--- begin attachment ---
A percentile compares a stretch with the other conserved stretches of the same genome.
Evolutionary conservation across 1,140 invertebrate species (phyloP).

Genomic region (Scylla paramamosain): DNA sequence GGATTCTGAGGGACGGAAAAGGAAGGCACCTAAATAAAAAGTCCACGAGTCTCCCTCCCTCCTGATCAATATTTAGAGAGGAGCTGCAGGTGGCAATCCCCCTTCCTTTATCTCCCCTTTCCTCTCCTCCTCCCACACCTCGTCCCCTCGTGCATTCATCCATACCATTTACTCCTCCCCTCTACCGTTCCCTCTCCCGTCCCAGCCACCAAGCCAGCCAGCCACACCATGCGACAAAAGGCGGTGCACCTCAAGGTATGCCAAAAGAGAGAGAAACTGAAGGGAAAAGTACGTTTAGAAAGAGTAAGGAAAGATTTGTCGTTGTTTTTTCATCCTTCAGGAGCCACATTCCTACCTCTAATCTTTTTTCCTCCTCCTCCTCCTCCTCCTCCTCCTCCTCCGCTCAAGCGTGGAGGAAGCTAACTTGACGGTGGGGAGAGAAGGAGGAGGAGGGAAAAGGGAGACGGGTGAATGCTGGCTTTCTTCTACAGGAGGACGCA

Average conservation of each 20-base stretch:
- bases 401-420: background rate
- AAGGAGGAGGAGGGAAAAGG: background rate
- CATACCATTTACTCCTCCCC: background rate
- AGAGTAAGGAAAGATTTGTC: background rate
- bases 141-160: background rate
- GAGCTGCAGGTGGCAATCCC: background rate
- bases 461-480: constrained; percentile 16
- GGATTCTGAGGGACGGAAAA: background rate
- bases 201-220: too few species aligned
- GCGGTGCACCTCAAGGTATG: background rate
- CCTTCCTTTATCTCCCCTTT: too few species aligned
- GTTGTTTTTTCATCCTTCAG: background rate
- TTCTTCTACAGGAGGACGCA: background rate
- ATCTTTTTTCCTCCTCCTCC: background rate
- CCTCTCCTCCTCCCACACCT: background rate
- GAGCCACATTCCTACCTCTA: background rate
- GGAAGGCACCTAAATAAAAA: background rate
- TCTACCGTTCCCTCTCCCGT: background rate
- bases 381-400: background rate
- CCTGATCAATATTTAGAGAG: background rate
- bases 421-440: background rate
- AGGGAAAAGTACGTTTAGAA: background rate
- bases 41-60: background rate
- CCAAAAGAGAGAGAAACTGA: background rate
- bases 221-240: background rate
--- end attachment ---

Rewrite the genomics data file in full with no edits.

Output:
A percentile compares a stretch with the other conserved stretches of the same genome.
Evolutionary conservation across 1,140 invertebrate species (phyloP).

Genomic region (Scylla paramamosain): DNA sequence GGATTCTGAGGGACGGAAAAGGAAGGCACCTAAATAAAAAGTCCACGAGTCTCCCTCCCTCCTGATCAATATTTAGAGAGGAGCTGCAGGTGGCAATCCCCCTTCCTTTATCTCCCCTTTCCTCTCCTCCTCCCACACCTCGTCCCCTCGTGCATTCATCCATACCATTTACTCCTCCCCTCTACCGTTCCCTCTCCCGTCCCAGCCACCAAGCCAGCCAGCCACACCATGCGACAAAAGGCGGTGCACCTCAAGGTATGCCAAAAGAGAGAGAAACTGAAGGGAAAAGTACGTTTAGAAAGAGTAAGGAAAGATTTGTCGTTGTTTTTTCATCCTTCAGGAGCCACATTCCTACCTCTAATCTTTTTTCCTCCTCCTCCTCCTCCTCCTCCTCCTCCTCCGCTCAAGCGTGGAGGAAGCTAACTTGACGGTGGGGAGAGAAGGAGGAGGAGGGAAAAGGGAGACGGGTGAATGCTGGCTTTCTTCTACAGGAGGACGCA

Average conservation of each 20-base stretch:
- bases 401-420: background rate
- AAGGAGGAGGAGGGAAAAGG: background rate
- CATACCATTTACTCCTCCCC: background rate
- AGAGTAAGGAAAGATTTGTC: background rate
- bases 141-160: background rate
- GAGCTGCAGGTGGCAATCCC: background rate
- bases 461-480: constrained; percentile 16
- GGATTCTGAGGGACGGAAAA: background rate
- bases 201-220: too few species aligned
- GCGGTGCACCTCAAGGTATG: background rate
- CCTTCCTTTATCTCCCCTTT: too few species aligned
- GTTGTTTTTTCATCCTTCAG: background rate
- TTCTTCTACAGGAGGACGCA: background rate
- ATCTTTTTTCCTCCTCCTCC: background rate
- CCTCTCCTCCTCCCACACCT: background rate
- GAGCCACATTCCTACCTCTA: background rate
- GGAAGGCACCTAAATAAAAA: background rate
- TCTACCGTTCCCTCTCCCGT: background rate
- bases 381-400: background rate
- CCTGATCAATATTTAGAGAG: background rate
- bases 421-440: background rate
- AGGGAAAAGTACGTTTAGAA: background rate
- bases 41-60: background rate
- CCAAAAGAGAGAGAAACTGA: background rate
- bases 221-240: background rate